California Firefighters Might Shoot Down Drones - InformationWeek

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California Firefighters Might Shoot Down Drones
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Whoopty
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Whoopty,
User Rank: Ninja
7/27/2015 | 7:29:30 AM
Re: How did they impede it?
I hope lawmakers realise this too and don't start thinking about banning them outright before we have had a chance to build up a common courtesy system with the new technology. It has so many potential uses, it would be a real shame to see it railroaded into illegality. 
David Wagner
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David Wagner,
User Rank: Strategist
7/23/2015 | 2:38:27 PM
Re: How did they impede it?
@Vnewman2- Yeah, I'm a bit skeptical about how easy it was to hijack the Jeep. But the one key difference here is that unlike a Jeep where you can't control the steering, if you could hack a drone, you could actually fly it because it steers by signal.
vnewman2
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vnewman2,
User Rank: Ninja
7/23/2015 | 2:31:29 PM
Re: How did they impede it?
Well now that we know it possible to hack into and jack a Jeep - someone should probably look into doing the same for these devices as well.
David Wagner
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David Wagner,
User Rank: Strategist
7/23/2015 | 2:17:06 PM
Re: Actually, it makes sense
@jries921- Well, then one questions why drones need to be mentioned specifically. I think the reason is that they are outside the fire. For instance, if you smask a window to shoot water into a building that makes total sense to protect the firefighter. If you start blow up the house next to the one on fire so you can get a better angle on the fire, that's not reasonable.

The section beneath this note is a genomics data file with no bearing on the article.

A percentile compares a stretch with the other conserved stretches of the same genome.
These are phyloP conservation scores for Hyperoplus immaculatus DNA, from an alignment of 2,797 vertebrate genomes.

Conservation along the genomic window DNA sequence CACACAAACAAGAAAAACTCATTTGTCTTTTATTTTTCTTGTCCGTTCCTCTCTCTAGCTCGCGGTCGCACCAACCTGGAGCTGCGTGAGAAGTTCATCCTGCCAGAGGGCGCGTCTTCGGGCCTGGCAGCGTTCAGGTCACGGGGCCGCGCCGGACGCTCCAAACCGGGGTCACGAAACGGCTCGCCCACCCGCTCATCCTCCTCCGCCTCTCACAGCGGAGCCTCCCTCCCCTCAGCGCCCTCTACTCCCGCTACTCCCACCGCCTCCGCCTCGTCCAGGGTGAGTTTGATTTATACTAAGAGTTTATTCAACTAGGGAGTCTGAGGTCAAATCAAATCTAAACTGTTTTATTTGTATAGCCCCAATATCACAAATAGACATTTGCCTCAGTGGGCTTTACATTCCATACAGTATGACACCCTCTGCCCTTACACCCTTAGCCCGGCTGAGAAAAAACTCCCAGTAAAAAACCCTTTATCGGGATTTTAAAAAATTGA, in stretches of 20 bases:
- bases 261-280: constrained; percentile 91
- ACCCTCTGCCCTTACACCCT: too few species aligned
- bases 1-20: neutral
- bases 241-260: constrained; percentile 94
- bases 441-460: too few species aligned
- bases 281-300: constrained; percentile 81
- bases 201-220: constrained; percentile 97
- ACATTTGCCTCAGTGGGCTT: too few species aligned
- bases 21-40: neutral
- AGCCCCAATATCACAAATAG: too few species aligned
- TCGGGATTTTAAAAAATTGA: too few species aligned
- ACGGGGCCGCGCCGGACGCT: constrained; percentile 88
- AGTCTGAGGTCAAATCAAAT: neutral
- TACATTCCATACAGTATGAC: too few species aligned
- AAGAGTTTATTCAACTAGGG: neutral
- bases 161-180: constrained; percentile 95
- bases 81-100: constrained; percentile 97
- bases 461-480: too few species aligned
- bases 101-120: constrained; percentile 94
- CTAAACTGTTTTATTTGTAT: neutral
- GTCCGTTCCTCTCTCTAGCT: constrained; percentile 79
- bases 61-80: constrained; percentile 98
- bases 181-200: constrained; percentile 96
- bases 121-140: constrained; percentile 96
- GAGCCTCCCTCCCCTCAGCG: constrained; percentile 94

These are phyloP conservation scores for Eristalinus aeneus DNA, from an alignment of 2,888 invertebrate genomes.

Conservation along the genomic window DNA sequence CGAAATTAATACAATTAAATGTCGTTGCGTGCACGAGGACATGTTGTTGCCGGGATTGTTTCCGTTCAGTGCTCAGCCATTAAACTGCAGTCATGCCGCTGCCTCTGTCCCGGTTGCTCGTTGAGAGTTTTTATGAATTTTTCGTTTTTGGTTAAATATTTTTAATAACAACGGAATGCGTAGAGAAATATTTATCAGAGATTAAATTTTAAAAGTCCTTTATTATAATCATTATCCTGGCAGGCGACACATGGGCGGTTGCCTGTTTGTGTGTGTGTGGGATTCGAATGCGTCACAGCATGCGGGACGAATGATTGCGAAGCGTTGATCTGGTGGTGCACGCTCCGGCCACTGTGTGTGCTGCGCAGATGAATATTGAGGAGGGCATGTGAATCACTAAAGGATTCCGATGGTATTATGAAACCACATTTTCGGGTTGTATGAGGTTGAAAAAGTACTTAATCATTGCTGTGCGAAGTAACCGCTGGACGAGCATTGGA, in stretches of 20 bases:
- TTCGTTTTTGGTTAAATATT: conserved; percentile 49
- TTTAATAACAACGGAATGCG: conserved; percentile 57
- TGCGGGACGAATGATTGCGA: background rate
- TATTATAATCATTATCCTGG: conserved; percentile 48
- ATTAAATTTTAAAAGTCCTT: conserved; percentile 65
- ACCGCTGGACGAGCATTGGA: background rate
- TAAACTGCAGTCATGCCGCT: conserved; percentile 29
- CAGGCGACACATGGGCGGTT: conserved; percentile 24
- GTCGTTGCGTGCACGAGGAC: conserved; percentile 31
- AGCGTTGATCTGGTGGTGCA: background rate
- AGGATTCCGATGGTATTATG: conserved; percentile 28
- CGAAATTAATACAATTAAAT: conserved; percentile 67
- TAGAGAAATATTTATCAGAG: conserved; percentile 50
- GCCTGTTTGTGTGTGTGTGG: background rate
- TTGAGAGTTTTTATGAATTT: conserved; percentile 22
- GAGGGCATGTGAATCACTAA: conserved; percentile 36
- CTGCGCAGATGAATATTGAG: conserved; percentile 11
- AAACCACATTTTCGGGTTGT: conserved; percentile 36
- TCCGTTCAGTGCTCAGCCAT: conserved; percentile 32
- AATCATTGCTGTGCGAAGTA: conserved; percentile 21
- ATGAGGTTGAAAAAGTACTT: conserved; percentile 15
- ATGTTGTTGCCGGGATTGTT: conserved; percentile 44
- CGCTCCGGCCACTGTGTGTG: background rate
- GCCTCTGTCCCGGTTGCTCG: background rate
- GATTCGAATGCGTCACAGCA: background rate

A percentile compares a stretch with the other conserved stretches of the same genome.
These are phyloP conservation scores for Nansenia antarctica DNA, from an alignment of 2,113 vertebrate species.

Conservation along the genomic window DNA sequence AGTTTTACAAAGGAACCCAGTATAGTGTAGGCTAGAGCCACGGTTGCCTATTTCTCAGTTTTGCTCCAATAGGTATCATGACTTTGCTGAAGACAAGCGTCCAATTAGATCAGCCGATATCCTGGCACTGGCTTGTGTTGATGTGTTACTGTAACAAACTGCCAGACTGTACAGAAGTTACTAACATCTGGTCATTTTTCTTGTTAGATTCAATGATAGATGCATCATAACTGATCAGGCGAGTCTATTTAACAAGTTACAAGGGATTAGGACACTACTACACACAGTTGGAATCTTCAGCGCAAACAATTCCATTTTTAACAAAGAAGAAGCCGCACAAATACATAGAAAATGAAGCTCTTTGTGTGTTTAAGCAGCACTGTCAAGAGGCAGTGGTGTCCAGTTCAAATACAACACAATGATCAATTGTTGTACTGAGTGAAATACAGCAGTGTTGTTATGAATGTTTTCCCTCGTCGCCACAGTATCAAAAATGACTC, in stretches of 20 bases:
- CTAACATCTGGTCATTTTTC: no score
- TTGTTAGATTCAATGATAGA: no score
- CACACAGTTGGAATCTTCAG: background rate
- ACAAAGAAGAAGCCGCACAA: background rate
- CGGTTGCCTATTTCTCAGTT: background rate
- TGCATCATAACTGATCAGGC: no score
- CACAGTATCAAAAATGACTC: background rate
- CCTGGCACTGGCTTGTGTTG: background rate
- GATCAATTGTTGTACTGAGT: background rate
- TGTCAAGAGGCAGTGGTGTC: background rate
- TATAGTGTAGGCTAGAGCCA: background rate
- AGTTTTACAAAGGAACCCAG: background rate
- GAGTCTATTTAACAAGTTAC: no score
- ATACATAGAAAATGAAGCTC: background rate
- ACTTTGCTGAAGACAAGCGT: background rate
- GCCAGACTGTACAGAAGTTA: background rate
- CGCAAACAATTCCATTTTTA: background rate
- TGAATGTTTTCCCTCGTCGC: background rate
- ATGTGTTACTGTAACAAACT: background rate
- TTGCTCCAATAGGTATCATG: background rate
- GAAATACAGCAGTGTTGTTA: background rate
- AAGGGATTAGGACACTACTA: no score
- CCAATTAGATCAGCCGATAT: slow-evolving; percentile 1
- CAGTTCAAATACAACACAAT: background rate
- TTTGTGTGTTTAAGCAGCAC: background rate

So, the issue to me is are they taking care of these drones in a safe and effective manner, not their immunity. 

I don't think any of us disagree with the notion that saving lives and property are they priorities. It is about HOW that matters to me.
David Wagner
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David Wagner,
User Rank: Strategist
7/23/2015 | 2:14:00 PM
Re: How did they impede it?
@vnewman2- I think training is one way to put it. It might be an ettituquette thing, too. Remember when smartphones were new and people would go to dinner and ignore each other while on the phone? Eventually most (though you still see it) people adopted some rules about how to treat a phone call or text in front of live people. To me the social boundaries of drones just haven't been established yet.
David Wagner
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David Wagner,
User Rank: Strategist
7/23/2015 | 2:11:57 PM
Re: How did they impede it?
@vnewman2- Well, that's what they tried to do. But according to firefighters, they were never able to find the owners or the drones. They kept making announcements asking them to leave. Either the drone owners got the video they wanted and flew home or they heard the announcements and eventually complied.